It was test day. I stepped into my ballet room. I was so scared. My stomach felt queasy, and my legs were stiff like pencils. It was time to do the splits.
I stretched and pulled. My heart was talking to me, saying, “I’m terrified!” It was beating so fast I thought it would burst.
I spread out my legs as far as I could, and I did it! My legs felt like rubber bands! I had to do the splits 7 times!
After the test, my teacher said, “Good job!” My heart felt like it was in Disneyland. I was so happy.
By Anastacia, 2nd grade
This house is very empty.
There are only cleared-out spaces.
But this house has
This house is a dreamer.
It wakes me up early in the morning
So that I can dance to its ancient
This house is set where
two rivers meet and rush.
Have you ever danced until the
thieving sunset stole your light of day?
Because I have, in my house.
The blue stones in the rain
are the music that I dance to.
My house is made of brick and wood.
But my house has a soul. Believe it.
My house is old, but comfortable.
I touch the rusted pipes that still let me live.
My pliés and pirouettes are better
when I’m in my house on the top floor.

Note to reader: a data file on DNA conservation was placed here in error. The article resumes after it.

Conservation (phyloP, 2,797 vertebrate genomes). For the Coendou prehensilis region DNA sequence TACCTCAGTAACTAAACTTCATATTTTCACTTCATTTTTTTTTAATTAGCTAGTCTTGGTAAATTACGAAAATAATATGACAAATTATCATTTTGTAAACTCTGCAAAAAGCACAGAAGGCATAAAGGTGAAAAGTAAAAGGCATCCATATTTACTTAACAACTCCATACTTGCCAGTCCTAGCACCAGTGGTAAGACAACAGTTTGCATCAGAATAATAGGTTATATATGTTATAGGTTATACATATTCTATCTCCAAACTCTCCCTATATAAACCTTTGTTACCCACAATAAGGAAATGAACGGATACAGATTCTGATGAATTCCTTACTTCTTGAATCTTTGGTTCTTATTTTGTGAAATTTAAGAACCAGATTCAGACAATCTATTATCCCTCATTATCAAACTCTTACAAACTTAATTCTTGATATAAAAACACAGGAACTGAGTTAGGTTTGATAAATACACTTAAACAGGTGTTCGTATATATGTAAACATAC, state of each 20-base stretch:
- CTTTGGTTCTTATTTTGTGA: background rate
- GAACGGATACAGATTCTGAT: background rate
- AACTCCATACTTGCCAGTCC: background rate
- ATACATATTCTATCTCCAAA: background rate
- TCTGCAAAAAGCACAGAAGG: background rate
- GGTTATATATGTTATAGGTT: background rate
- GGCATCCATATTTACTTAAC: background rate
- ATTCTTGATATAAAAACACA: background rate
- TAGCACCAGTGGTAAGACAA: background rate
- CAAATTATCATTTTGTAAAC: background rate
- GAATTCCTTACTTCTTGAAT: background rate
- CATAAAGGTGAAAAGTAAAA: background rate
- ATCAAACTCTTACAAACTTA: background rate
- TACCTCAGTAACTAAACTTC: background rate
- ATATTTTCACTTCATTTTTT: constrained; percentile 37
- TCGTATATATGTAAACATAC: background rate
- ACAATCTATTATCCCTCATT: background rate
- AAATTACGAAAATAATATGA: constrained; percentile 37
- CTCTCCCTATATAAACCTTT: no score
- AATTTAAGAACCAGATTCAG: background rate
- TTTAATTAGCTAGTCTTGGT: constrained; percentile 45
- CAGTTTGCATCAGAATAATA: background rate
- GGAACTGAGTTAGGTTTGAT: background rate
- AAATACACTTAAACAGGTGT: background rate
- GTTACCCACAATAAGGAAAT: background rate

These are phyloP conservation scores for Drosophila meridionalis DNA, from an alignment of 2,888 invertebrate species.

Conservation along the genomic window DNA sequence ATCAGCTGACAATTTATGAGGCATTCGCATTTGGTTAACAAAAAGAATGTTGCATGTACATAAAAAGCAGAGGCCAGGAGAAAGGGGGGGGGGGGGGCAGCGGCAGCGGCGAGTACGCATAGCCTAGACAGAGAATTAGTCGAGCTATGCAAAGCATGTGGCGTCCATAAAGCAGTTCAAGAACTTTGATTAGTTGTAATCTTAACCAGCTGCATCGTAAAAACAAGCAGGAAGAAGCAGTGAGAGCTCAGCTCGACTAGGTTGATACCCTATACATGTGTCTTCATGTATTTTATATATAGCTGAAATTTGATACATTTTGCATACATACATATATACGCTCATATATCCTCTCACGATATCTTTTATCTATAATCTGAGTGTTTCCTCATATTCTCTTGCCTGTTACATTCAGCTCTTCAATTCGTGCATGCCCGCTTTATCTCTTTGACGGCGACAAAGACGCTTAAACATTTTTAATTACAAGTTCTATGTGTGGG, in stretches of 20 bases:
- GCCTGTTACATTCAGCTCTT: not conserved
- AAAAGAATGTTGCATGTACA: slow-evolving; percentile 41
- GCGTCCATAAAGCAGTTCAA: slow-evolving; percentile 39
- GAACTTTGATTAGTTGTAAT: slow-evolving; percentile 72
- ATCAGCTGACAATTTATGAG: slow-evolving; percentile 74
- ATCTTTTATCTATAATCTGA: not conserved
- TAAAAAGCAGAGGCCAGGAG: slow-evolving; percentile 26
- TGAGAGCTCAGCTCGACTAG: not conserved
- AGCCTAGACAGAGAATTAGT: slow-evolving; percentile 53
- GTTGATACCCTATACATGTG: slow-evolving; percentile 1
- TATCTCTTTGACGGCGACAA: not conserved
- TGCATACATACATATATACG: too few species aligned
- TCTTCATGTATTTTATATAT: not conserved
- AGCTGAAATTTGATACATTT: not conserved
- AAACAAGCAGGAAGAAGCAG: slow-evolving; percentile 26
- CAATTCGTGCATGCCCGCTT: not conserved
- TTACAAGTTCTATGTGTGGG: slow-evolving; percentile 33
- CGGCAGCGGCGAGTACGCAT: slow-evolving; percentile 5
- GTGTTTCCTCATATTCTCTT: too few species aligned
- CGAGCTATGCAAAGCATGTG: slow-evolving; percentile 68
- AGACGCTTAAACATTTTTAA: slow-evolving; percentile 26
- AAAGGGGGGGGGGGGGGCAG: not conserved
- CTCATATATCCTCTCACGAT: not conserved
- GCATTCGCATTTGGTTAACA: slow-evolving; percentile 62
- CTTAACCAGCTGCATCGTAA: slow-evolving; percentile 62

My blood, pumping out imagination until
the day draws to
I leap and bound on my garden path.
I skip across the quiet river.
A peaceful house,
a peaceful setting,
a dancer’s house.
by Anna, 3rd grade
Click the link (above) to listen to the poem read on KPFT radio by Jaycee Jamison, a 4th grader from Parker Elementary.
This poem is featured as part of the 2012 A Poem A Day campaign, a National Poetry Month celebration by Writers in the Schools (WITS) that features a different poem by a WITS student every day during April. Click here to learn more.
Dance like your feet want
Dance like the color red
Dance like a summer night
Dance like hot sauce
Dance like you love yourself
Dance like your hair’s on fire
Dance like there’s no tomorrow
Dance like there is a tomorrow
and you’ll see me
by Ebony, 16
I hear people dancing the tango and ballet.
It’s like a hurricane out there.
But they’re dancing
in the hurricane’s eye.
By Thomas, 3rd grade
Photo by Pedro J Pacheco via Flickr